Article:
Do not waste your time inventing the wheel, use open source. I suspect that someone has already written almost any piece of code that you could only dream of. (I’m not sure that everything, but a lot has really been written, though a lot of software has a fatal drawback - pp).

    There are exceptions, of course, if you are doing breakthrough research. But most of us work to solve everyday problems, so use all the code available over the Internet.

    Do not sit in your nook trying to solve puzzles through experimentation. You must become a member of the community. Help people when you can, and they are likely to do the same. (It is unlikely that these will be the same people - pp). Open source is an amazingly powerful tool that only works if people work together.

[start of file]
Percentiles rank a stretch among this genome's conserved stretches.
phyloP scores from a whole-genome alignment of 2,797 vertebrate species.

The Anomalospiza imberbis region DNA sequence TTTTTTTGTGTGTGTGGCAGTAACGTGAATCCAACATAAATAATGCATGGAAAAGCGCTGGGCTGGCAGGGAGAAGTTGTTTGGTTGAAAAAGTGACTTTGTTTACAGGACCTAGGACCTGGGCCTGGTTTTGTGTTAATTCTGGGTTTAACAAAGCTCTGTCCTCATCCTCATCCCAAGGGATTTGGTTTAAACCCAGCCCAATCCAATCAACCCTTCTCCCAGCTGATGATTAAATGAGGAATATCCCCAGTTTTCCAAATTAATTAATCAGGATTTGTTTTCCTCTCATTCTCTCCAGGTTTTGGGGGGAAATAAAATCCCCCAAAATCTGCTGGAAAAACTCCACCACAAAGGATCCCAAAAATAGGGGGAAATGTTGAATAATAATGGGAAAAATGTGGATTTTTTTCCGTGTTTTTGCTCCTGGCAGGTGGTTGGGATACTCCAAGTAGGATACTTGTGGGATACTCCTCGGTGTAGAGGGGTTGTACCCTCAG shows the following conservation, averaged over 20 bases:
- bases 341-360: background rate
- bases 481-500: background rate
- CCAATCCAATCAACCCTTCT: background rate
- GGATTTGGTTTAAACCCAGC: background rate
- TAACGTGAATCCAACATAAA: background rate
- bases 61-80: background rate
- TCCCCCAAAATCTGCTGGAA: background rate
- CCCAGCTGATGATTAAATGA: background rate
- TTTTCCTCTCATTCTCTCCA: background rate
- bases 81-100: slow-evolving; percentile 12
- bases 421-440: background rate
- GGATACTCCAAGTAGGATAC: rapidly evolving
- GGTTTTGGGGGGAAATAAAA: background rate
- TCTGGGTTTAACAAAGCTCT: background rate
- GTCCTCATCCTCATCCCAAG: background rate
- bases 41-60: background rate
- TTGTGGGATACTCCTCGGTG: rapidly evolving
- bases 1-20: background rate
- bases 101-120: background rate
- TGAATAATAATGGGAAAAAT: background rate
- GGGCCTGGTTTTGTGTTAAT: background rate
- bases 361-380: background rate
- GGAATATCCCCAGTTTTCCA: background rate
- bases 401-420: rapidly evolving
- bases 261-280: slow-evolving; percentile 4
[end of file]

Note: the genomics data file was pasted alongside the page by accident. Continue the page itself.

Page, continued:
3. Learn something new outside your comfort zone.
    Although following the latest trends can be useful and almost always fun, the biggest benefits are achieved by deepening or expanding the field of knowledge. Accept the challenge to find out something outside your comfort zone, such as hardware, your company's domain experience, or project management. (Probably, the respondent has a different meaning in the term project management - pp).

    Focus on improving your basic skills and your inherent advantages, but do not forget to work on interacting with people around you, better understanding their motives (Thank you, captain - pp). Engineering is fundamentally human activity, and the key is to maintain a balance of interests. Too many young engineers focus too much on either human interaction or design. I know this is not easy, but you can really do more good by working on developing both skill sets.

    4. Make friends with the RTOS.